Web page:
What is appropriate fluid to use for emergency to cleanse open wounds?

by Pat
(Phila, PA, USA)

This is not an emergency. I want to have the appropriate fluid available in case of an emergency. What fluid is appropriate to cleanse an open wound in a bird? I am an RN - I would assume Normal Saline is physiological and would not burn. I have been told instead by others to use clorahex, which I would have thought Would burn! I only want to have something available to use until I can get to a vet. Is normal saline hypertonic to a bird? Why would this cause a burn but clorahex would not?

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Sep 23, 2011
What to put on bird wound
by: The Avian Vet

Normal saline should be used to flush a wound to clean dirt and debris if it is present. A clean wound will not benefit from flushing. A dirty wound should be flushed with saline, it will not burn. Once the wound is flushed it can be scrubbed with chlorhex scrub and I can be flushed with chlorhex solution. These should be rinsed and the wound should be kept moist with saline. Always only use warmed fluids when flushing wounds.

Do not use hydrogen peroxide. This causes delayed wound healing. Once the wound is clean, then I recommend applying Healx Soother plus cream. This stuff is terrific. It will keep the wound moist and increase healing time as well as provide mild analgesia. You should have this on hand. You can find it in most bird shops online or at avian veterinary hospitals. This is first aid treatment. But you need to have the bird seen by an avian veterinarian for assessment and antibiotics in cases of severe lesions.

Dr B

Sep 22, 2011
What is appropriate fluid to use for emergency to cleanse open wounds?
by: Linda

Hi there! I'm not the Avian Vet and have had to fix a lot of bird boos boos over the years.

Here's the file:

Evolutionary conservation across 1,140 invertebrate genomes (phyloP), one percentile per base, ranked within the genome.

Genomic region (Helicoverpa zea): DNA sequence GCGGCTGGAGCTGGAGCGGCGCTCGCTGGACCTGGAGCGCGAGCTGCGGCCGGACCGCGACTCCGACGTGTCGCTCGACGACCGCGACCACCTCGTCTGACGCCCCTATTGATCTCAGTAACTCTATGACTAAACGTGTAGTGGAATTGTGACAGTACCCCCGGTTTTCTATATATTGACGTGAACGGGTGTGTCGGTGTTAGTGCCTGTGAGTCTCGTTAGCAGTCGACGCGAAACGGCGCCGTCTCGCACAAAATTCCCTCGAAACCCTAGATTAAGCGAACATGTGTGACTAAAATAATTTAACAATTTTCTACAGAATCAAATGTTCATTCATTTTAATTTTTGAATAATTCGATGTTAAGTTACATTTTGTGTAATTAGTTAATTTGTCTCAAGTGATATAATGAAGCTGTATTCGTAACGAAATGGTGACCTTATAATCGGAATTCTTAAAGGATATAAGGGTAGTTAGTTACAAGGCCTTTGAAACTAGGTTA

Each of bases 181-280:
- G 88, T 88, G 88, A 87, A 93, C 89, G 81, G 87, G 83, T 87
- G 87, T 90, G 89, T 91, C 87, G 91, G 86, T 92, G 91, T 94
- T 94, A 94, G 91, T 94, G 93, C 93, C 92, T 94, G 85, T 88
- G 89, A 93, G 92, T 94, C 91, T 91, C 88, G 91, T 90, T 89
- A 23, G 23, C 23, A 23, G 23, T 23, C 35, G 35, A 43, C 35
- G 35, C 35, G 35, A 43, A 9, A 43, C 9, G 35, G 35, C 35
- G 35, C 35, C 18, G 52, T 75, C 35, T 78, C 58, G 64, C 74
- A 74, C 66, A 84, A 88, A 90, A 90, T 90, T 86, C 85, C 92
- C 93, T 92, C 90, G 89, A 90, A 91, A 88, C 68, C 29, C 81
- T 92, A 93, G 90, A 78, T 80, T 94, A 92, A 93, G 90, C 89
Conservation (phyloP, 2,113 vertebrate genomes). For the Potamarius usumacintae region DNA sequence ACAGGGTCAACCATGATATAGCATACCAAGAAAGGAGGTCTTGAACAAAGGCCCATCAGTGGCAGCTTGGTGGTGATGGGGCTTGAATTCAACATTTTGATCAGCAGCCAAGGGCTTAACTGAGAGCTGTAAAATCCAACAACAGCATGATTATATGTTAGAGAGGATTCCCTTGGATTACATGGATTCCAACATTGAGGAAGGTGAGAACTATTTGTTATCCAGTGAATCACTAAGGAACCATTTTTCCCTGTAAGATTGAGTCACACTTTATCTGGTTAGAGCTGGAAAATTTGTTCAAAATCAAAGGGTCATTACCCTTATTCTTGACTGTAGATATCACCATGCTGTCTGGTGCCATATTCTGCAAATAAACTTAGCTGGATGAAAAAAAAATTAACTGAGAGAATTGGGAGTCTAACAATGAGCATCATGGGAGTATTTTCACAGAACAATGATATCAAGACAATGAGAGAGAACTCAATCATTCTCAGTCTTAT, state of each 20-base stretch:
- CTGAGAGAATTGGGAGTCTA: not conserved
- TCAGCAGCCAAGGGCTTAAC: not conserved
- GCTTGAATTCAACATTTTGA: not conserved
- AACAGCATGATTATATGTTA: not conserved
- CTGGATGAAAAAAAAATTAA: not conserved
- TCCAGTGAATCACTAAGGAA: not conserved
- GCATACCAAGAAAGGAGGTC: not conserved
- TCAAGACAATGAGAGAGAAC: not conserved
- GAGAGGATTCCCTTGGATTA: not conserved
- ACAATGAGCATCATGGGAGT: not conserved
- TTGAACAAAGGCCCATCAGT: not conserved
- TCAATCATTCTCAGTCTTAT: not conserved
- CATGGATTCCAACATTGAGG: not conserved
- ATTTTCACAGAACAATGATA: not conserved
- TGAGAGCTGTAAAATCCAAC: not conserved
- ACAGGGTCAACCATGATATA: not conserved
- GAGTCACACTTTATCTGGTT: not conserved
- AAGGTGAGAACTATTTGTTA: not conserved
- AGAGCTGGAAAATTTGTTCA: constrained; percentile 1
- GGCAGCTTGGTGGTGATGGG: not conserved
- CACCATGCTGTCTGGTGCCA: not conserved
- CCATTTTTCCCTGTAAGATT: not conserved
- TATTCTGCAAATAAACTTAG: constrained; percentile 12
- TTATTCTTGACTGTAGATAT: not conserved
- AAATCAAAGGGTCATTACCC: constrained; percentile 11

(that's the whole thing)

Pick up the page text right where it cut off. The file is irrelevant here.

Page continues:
I use Betadine solution, the kind you can find in any drug store and most groceries. It not only cleans out a wound but also seals it over so germs and dirt can't get in it.

If the wound is long or deep, you'll need to get your bird to an Avian Vet quickly. In case of emergency an emergency dog and cat clinic will work because they'll have to sew it up and give IV fluids to counter shock. Take him to Avian Vet as soon as possible so he can be given the correct dose of required anitbiotics. Don't get meds from dog and cat vets as they don't know how to do the correct dosage for a bird. Just let them fix him up if it becomes necessary.

So, just good ole' Betadine works for smaller cuts and scrapes and keeps wound(s) clean. Of course, it has to be reapplied every 24 hours to keep wound sealed against infection. My parrots have never messed with places where Betadine has been applied, and it dries very quickly. Well, you're a nurse, so you know all about Betadine!

Avian may or may not answer this, and if he does he can speak to the other products you mentioned.

Thanks for writing,

Sep 22, 2011
cleansing wounds
by: Anonymous

At my house, I keep on hand collidol silver. It cleanses the wound, doesn't sting and also helps to prevent infection. It can also be given internally, a couple drops.

One of my birds mutilated a few years ago and would have died if it weren't for the collidol silver. I also keep saline on hand.

Just my opinion but it has always worked here, for animal OR human.

Sep 22, 2011
additional info
by: Pat

I may have misspelled Clorahex - but meaning chlorhexidine solution. If this is what should be used, what should the proper % or dilution be for use? I am familiar with use of this on un-broken skin and minor/superficial wounds, but would not apply to deep wounds because of potential for deep tissue damage.

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